The one thing I know – acts like this, violations of this nature. We cannot allow them to stop us. We cannot allow them to let us live in fear. 

My heart breaks for those we lost. And I cannot imagine the sheer pain of those that are left to figure out how to live their lives now. The stories emerging are powerful and harrowing. The stories of heroism and bravery are already being told. A homeless man sheparding children to safety. An aunt dying, shielding her niece from the blast. 

The world is becoming a more dangerous and uncertain place – but we cannot let these people or these atrocities dim our lights. We cannot. We must let it push us to be better, to be more inclusive, to love harder and fiercer and stronger than ever before. We must take that light, create with it, let it illuminate all of the dark places in our world. Because then there will be no places left for anyone to hide in. They will be exposed, and alone. As they should be. 

Create – in the face of all that is thrown against us. Create. 

S. 

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4 Ways To Dealing With A “Challenging” Scene Partner

I saw a forum post recently – a young lady who is studying acting – she was deep in rehearsals, working on a show that opens in a week, and lamented that her scene partner kept dodging the kiss scene and being difficult about it. This was causing her some concern and rightly so – she felt that her work was being ruined and her grades would be equally impacted.

Maybe it’s surprising, but this is not the first case of a difficult scene partner I’ve heard about .. even this week. They crop up far more often than they should – and it can make your dream show an absolute nightmare if not handled correctly.


In the case of our young friend, the advice she was receiving was not only unhelpful, it bordered on unprofessional behaviour. Advice like “just stop the scene then and there and have it out with him” is tempting, especially a week out from opening. Sadly it will not help her, or you build the rapport you need to do your best work, and it may backfire – earning you an undeserved reputation.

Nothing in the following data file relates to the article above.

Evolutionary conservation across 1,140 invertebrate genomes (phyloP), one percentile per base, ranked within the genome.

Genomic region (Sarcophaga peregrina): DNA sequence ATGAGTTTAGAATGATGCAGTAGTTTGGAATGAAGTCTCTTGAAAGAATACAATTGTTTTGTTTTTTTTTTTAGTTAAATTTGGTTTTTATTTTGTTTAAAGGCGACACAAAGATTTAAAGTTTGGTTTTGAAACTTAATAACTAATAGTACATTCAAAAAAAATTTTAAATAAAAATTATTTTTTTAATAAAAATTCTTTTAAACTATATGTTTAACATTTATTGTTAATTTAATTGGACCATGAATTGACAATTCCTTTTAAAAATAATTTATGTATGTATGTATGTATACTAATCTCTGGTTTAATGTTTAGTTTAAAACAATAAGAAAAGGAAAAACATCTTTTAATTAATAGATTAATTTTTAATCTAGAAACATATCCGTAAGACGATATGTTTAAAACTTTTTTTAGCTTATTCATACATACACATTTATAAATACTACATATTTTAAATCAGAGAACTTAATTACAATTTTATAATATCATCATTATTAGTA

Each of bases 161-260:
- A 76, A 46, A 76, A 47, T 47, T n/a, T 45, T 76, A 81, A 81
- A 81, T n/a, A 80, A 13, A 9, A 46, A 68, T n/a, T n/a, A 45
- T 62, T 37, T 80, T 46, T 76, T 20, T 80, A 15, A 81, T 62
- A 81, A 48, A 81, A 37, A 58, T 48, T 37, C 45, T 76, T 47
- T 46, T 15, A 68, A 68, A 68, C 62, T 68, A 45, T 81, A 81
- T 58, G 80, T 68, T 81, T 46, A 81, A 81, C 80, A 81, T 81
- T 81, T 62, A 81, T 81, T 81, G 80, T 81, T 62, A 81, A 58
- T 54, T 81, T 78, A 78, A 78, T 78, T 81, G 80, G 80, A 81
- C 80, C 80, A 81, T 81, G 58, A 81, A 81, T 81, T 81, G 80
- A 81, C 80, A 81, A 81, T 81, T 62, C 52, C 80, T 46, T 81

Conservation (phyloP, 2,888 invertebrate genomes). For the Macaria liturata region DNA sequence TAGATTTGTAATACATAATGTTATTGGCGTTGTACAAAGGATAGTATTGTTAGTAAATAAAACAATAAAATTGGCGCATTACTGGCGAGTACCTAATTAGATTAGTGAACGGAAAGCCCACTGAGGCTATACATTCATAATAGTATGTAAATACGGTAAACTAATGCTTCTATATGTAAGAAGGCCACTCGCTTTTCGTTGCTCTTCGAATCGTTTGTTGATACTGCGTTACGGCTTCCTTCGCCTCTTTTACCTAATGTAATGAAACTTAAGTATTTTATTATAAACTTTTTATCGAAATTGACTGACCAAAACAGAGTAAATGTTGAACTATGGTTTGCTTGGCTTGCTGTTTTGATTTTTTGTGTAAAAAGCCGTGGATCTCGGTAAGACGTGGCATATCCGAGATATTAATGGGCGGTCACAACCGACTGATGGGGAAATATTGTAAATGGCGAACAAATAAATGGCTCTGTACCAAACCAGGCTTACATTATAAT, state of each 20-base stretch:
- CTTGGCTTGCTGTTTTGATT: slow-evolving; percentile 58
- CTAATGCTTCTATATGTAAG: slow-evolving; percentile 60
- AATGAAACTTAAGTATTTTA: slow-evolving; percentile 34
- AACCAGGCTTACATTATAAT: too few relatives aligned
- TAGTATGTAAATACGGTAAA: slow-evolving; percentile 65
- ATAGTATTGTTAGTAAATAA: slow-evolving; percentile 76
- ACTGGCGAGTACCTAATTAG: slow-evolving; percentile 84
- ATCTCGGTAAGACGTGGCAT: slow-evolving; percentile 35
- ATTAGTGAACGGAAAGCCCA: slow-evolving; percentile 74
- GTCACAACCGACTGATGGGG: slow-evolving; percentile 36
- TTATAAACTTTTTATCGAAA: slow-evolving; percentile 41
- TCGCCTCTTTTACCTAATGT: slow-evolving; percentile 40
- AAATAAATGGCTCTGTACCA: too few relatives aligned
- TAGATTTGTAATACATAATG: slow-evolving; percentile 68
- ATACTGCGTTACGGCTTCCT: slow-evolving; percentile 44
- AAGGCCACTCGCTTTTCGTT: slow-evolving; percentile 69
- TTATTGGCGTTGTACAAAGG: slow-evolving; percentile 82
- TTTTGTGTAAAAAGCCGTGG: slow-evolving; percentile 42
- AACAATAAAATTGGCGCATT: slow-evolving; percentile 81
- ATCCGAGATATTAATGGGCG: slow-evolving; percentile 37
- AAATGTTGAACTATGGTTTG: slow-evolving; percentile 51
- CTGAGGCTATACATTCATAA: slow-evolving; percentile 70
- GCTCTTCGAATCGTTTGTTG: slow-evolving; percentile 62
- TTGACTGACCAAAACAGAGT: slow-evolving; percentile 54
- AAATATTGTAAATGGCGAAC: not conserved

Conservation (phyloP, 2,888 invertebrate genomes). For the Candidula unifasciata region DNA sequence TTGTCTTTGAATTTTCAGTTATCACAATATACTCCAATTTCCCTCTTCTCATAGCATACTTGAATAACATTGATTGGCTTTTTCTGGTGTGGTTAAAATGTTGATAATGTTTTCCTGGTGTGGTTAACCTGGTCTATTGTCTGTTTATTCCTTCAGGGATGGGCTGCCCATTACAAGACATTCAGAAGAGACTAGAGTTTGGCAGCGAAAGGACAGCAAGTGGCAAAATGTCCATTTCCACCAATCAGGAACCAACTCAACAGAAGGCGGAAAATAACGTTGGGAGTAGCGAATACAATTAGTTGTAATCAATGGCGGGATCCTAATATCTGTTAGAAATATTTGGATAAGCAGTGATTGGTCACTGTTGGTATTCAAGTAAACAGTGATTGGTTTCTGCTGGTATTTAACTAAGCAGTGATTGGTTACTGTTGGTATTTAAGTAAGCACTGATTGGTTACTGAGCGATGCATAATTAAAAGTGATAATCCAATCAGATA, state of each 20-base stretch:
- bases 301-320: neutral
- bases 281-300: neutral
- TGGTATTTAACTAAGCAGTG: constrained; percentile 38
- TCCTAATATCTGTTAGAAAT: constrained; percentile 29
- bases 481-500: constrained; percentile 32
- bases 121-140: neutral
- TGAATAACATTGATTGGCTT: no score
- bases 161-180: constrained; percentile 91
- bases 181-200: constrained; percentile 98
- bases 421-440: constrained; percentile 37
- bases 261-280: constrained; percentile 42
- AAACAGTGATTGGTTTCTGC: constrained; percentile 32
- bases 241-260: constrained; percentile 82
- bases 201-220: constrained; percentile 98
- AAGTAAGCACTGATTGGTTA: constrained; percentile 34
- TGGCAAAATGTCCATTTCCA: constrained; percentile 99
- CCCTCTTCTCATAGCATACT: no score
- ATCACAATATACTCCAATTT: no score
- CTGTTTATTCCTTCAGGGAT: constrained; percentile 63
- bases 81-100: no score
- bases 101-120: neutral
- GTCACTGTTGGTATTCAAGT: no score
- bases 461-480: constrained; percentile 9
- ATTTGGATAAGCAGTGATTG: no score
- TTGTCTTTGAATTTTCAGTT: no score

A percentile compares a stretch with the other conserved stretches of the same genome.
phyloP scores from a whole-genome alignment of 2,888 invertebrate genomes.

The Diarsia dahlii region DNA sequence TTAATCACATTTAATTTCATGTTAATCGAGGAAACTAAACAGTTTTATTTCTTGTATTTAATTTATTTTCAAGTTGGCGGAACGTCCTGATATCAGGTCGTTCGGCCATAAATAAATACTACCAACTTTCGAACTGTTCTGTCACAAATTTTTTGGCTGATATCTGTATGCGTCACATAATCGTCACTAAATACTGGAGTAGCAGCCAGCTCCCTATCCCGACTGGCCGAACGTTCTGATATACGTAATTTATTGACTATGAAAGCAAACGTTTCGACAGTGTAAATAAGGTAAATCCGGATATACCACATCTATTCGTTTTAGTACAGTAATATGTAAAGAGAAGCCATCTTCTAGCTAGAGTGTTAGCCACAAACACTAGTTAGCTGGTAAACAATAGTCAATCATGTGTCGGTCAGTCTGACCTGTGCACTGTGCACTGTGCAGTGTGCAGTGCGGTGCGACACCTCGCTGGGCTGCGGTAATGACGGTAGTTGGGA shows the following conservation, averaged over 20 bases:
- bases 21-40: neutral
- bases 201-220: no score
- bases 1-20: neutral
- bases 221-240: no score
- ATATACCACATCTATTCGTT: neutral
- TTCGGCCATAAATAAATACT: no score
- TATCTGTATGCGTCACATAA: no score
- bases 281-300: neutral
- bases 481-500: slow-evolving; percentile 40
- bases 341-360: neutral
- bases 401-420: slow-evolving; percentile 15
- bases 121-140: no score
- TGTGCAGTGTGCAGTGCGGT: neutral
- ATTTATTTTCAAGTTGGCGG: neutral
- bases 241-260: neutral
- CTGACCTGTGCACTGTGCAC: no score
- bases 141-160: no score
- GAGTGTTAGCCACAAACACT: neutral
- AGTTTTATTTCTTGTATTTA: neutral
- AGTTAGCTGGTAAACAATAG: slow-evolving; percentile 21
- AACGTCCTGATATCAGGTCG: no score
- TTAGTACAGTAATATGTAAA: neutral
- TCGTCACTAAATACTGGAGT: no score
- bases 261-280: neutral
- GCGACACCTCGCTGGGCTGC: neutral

I have had more than a few difficult cast members to work with, from the egotistical, the disinterested, the “I wanted a different part”, the “rehearsals are only for OTHER actors – and I know my stuff already”, the ever present “this is just a hobby for me”, and even one who accepted the part of a homosexual author and then refused to participate in rehearsals because it “might make him look gay”.  Without naming any names, I have found some ways of dealing with even the most … irksome costars.

  1. Talk To The Director.
    This may seem like the really obvious step, but it is surprisingly often overlooked in favour of less desirable methods. It should be your first port of call if things are becoming an actual issue. You should approach them quietly and away from the eyes and ears of the rest of the cast. Keep emotion out of it, state your facts, and leave it in their capable hands. The director should have the best interests of the show at heart and will hopefully intervene on your behalf. Note – the director may listen to your concerns and just ask you to persevere with it. This can be frustrating – but the director may know something about the situation that you don’t. Remember they see the bigger picture – that’s their job – and as such they are a vital step in resolving any difficulties you have.
  2. Talk To The Offending Cast Member.